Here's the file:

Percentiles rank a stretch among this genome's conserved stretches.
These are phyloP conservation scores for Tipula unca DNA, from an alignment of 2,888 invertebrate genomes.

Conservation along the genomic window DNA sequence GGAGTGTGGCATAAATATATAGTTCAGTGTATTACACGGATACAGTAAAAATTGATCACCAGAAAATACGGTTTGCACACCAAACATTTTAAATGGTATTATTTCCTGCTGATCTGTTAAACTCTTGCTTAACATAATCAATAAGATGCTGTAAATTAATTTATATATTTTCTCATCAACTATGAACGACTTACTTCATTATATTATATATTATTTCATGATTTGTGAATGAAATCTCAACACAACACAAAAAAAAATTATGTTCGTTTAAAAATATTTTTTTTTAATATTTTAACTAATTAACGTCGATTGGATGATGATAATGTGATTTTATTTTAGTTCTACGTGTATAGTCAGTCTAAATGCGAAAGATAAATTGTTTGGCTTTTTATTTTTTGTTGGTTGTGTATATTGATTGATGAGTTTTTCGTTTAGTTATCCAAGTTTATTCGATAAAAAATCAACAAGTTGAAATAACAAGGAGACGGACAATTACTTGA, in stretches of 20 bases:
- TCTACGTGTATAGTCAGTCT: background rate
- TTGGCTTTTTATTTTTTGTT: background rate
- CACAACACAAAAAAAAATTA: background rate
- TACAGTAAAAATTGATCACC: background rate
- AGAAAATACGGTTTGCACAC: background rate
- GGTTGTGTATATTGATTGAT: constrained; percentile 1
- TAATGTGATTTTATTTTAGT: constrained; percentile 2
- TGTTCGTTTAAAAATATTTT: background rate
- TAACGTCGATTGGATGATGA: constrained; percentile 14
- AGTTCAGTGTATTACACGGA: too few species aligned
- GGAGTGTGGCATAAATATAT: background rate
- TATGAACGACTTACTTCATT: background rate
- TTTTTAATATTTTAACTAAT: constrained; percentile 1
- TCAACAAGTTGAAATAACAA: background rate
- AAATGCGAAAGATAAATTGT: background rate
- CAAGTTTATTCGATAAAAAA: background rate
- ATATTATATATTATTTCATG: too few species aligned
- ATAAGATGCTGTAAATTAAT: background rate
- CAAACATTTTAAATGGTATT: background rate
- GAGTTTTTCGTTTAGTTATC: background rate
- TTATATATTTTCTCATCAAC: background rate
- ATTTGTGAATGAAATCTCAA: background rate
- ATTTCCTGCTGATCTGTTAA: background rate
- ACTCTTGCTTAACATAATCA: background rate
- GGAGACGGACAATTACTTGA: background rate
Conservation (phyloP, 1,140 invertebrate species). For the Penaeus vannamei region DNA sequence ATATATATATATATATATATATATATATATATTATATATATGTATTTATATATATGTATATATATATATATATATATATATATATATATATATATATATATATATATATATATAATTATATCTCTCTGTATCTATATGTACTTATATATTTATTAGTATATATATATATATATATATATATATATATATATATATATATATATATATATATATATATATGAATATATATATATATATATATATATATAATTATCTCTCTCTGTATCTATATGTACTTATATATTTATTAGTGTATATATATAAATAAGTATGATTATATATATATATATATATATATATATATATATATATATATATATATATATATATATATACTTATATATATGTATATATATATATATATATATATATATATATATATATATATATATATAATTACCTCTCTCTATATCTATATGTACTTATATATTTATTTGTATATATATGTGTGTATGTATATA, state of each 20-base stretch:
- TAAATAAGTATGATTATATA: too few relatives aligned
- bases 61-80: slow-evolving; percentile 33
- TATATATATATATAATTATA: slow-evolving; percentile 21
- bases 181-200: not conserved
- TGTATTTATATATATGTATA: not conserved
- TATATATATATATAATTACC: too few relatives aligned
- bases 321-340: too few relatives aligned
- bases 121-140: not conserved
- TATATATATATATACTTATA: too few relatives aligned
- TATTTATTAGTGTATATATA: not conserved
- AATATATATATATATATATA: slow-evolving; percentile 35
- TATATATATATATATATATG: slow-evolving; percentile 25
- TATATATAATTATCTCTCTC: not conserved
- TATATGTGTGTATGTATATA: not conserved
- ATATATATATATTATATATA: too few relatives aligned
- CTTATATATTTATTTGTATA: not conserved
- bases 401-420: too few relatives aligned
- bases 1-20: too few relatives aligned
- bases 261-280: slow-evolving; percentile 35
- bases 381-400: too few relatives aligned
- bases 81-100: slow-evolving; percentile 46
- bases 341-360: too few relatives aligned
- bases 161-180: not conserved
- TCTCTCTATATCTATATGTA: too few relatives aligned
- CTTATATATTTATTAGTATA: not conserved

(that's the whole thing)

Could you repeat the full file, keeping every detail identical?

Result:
Percentiles rank a stretch among this genome's conserved stretches.
These are phyloP conservation scores for Tipula unca DNA, from an alignment of 2,888 invertebrate genomes.

Conservation along the genomic window DNA sequence GGAGTGTGGCATAAATATATAGTTCAGTGTATTACACGGATACAGTAAAAATTGATCACCAGAAAATACGGTTTGCACACCAAACATTTTAAATGGTATTATTTCCTGCTGATCTGTTAAACTCTTGCTTAACATAATCAATAAGATGCTGTAAATTAATTTATATATTTTCTCATCAACTATGAACGACTTACTTCATTATATTATATATTATTTCATGATTTGTGAATGAAATCTCAACACAACACAAAAAAAAATTATGTTCGTTTAAAAATATTTTTTTTTAATATTTTAACTAATTAACGTCGATTGGATGATGATAATGTGATTTTATTTTAGTTCTACGTGTATAGTCAGTCTAAATGCGAAAGATAAATTGTTTGGCTTTTTATTTTTTGTTGGTTGTGTATATTGATTGATGAGTTTTTCGTTTAGTTATCCAAGTTTATTCGATAAAAAATCAACAAGTTGAAATAACAAGGAGACGGACAATTACTTGA, in stretches of 20 bases:
- TCTACGTGTATAGTCAGTCT: background rate
- TTGGCTTTTTATTTTTTGTT: background rate
- CACAACACAAAAAAAAATTA: background rate
- TACAGTAAAAATTGATCACC: background rate
- AGAAAATACGGTTTGCACAC: background rate
- GGTTGTGTATATTGATTGAT: constrained; percentile 1
- TAATGTGATTTTATTTTAGT: constrained; percentile 2
- TGTTCGTTTAAAAATATTTT: background rate
- TAACGTCGATTGGATGATGA: constrained; percentile 14
- AGTTCAGTGTATTACACGGA: too few species aligned
- GGAGTGTGGCATAAATATAT: background rate
- TATGAACGACTTACTTCATT: background rate
- TTTTTAATATTTTAACTAAT: constrained; percentile 1
- TCAACAAGTTGAAATAACAA: background rate
- AAATGCGAAAGATAAATTGT: background rate
- CAAGTTTATTCGATAAAAAA: background rate
- ATATTATATATTATTTCATG: too few species aligned
- ATAAGATGCTGTAAATTAAT: background rate
- CAAACATTTTAAATGGTATT: background rate
- GAGTTTTTCGTTTAGTTATC: background rate
- TTATATATTTTCTCATCAAC: background rate
- ATTTGTGAATGAAATCTCAA: background rate
- ATTTCCTGCTGATCTGTTAA: background rate
- ACTCTTGCTTAACATAATCA: background rate
- GGAGACGGACAATTACTTGA: background rate
Conservation (phyloP, 1,140 invertebrate species). For the Penaeus vannamei region DNA sequence ATATATATATATATATATATATATATATATATTATATATATGTATTTATATATATGTATATATATATATATATATATATATATATATATATATATATATATATATATATATATAATTATATCTCTCTGTATCTATATGTACTTATATATTTATTAGTATATATATATATATATATATATATATATATATATATATATATATATATATATATATATATATGAATATATATATATATATATATATATATAATTATCTCTCTCTGTATCTATATGTACTTATATATTTATTAGTGTATATATATAAATAAGTATGATTATATATATATATATATATATATATATATATATATATATATATATATATATATATATATACTTATATATATGTATATATATATATATATATATATATATATATATATATATATATATATAATTACCTCTCTCTATATCTATATGTACTTATATATTTATTTGTATATATATGTGTGTATGTATATA, state of each 20-base stretch:
- TAAATAAGTATGATTATATA: too few relatives aligned
- bases 61-80: slow-evolving; percentile 33
- TATATATATATATAATTATA: slow-evolving; percentile 21
- bases 181-200: not conserved
- TGTATTTATATATATGTATA: not conserved
- TATATATATATATAATTACC: too few relatives aligned
- bases 321-340: too few relatives aligned
- bases 121-140: not conserved
- TATATATATATATACTTATA: too few relatives aligned
- TATTTATTAGTGTATATATA: not conserved
- AATATATATATATATATATA: slow-evolving; percentile 35
- TATATATATATATATATATG: slow-evolving; percentile 25
- TATATATAATTATCTCTCTC: not conserved
- TATATGTGTGTATGTATATA: not conserved
- ATATATATATATTATATATA: too few relatives aligned
- CTTATATATTTATTTGTATA: not conserved
- bases 401-420: too few relatives aligned
- bases 1-20: too few relatives aligned
- bases 261-280: slow-evolving; percentile 35
- bases 381-400: too few relatives aligned
- bases 81-100: slow-evolving; percentile 46
- bases 341-360: too few relatives aligned
- bases 161-180: not conserved
- TCTCTCTATATCTATATGTA: too few relatives aligned
- CTTATATATTTATTAGTATA: not conserved